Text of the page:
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Labour suffers electoral backlash in Europe elections

The World Today - Monday, 8 June , 2009 12:37:00

Reporter: Emma Alberici

PETER CAVE: Vote counting in the European elections is almost over with Britain's Labour Party
suffering one of the biggest defeats in British political history.

Across Europe far-right parties have enjoyed a resurgence of support with the British National
Party winning its first seat in the European Parliament.

The BNP took the seat from Labour which saw its share of the vote across the country drop to just
16 per cent. Labour came third after the Conservatives and the Independence Party.

The results will have just as much impact in Westminster as they do in Brussels, as our Europe
correspondent Emma Alberici reports.

EMMA ALBERICI: Across the UK, this year's European election campaign had virtually nothing to do
with European affairs. It was more a referendum on the state of the parliamentary expenses system
and on the state of Britain's finances.

Throughout Europe, centre left and socialist parties met defeat at the polls. But no ruling Labour
Party suffered as much as the UK's.

The public turned on all the major parties, which had all faced embarrassing revelations about the
way their MPs used taxpayers' money to clear their moats, pay for their gardeners, have their
pianos tuned and their spas filled.

Smaller parties seized the opportunity to steal some of the vote. The far-right wing British
National Party which campaigned on an anti-European Union platform and took an anti-immigration
line, won their first seat in the European Parliament.

ANNOUNCER: Andrew William Henry Bronze, British National Party.

(Loud cheers)

EMMA ALBERICI: Across If this was a general election, the ruling British Labour Party would have
come third on just 16 per cent of the vote.

It was a clear victory for the Conservatives on 27 per cent. In the south west, Labour came sixth.

Daniel Hannon, the Tory member of the European Parliament who won again overnight, invoked Dr Seuss
to get his message across to the British Prime Minister Gordon Brown.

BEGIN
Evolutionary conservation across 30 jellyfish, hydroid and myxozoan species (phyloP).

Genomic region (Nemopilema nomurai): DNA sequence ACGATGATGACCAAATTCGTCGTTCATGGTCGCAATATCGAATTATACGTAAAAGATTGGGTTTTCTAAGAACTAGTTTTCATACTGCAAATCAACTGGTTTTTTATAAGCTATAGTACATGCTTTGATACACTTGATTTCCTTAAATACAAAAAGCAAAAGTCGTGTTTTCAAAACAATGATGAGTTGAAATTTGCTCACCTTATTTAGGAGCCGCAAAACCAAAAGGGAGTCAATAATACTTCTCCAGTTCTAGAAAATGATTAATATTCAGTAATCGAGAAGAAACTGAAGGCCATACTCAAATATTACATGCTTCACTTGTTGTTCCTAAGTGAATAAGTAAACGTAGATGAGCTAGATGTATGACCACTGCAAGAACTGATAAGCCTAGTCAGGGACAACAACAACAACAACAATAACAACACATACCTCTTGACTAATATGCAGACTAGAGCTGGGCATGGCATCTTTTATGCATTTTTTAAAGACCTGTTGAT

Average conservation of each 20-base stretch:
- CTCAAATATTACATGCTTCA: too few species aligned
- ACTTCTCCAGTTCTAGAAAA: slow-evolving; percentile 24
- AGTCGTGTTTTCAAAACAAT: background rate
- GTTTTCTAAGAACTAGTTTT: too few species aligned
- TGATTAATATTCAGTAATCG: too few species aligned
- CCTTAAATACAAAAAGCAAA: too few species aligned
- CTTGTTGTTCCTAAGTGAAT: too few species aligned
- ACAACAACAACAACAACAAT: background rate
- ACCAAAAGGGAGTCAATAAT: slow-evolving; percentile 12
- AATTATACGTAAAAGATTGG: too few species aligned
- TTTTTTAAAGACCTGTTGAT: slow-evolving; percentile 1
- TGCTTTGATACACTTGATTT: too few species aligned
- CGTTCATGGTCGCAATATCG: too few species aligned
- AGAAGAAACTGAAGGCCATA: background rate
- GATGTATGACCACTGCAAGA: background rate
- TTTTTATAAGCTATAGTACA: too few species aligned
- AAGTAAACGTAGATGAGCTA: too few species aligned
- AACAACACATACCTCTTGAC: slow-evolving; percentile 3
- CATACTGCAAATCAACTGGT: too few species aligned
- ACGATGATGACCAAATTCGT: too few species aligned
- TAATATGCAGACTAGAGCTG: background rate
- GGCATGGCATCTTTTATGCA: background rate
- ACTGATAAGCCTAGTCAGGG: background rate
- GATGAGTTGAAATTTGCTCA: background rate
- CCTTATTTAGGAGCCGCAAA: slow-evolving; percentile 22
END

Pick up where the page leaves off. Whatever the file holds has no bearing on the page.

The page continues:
DANIEL HANNON: The time has come, the time is now; just go, go, go, I don't care how. You can go by
foot, you can go by cow; Gordon Brown, will you please go now. You can go on skates, you can go on
skis; you can go in a hat, but please go, please.

I don't care, you can go by bike; you can go on a zeit-bike if you like. If you like, you can go in
an old blue shoe. Just go, go, go; please, do, do, do. Gordon Brown - I don't care how - Gordon
Brown, will you please go now.

(Applause)

EMMA ALBERICI: It was a big night for the UK Independence Party, which came second, led by Nigel
Farage.

NIGEL FARAGE: Five years ago they said it was a flash in the pan, when we came third in the
country. Well this time, the UK Independence Party has come second, and we've beaten the governing
Labour Party, and this is the message:

Gordon Brown, you broke your promise on a referendum on the Lisbon Treaty - it's time you went, and
I think UKIP has delivered the coup de grace. So goodbye Gordon.

EMMA ALBERICI: In Wales, Labour lost the popular vote to the Conservatives for the first time since
1918.

After a week of resignations and condemnations, many members of the British Labour Party are
convinced that the problems of the party lie at the top.

Lawyer and mother of three Caroline Graham has been a member of the Party for more than 25 years.

CAROLINE GRAHAM: I can't see any way out of the current mess with Gordon Brown at the helm. I
suspect there isn't a way out without him either, but I would like him to go so that we at least
have a chance.

EMMA ALBERICI: A lot of people suggest that should Gordon Brown go this week, it will almost
inevitably trigger a general election. You can't have two unelected prime ministers from the Labour
Party. Wouldn't they have to go to the polls?

CAROLINE GRAHAM: I think that they would have to go sooner rather than later. They have to anyway,
go sooner rather than later; they've only got a year before it's compulsory to have an election
anyway, before the maximum term has expired.

It would probably be arguable, justifiable, for a new Prime Minister to bed down for a few months,
to just get his feet under the desk. I think there'd probably be an argument that the electorate
would accept along those lines.

But I think yes, it should go to the country. Hopefully you would get a bit of a honeymoon bounce.
But, um, if you didn't, I can't see it being any worse than it is now.

EMMA ALBERICI: Prime Minister Gordon Brown is holding firm, saying there's too much work to do to
be distracted by calls for his resignation.

Tomorrow he'll chair a critical meeting of the parliamentary Labour Party. Even if a debate is held
on the question of his leadership, the rules of the British Labour Party are such that the timing
of his departure, if he goes at all, will still be largely up to him.

This is Emma Alberici in London for The World Today.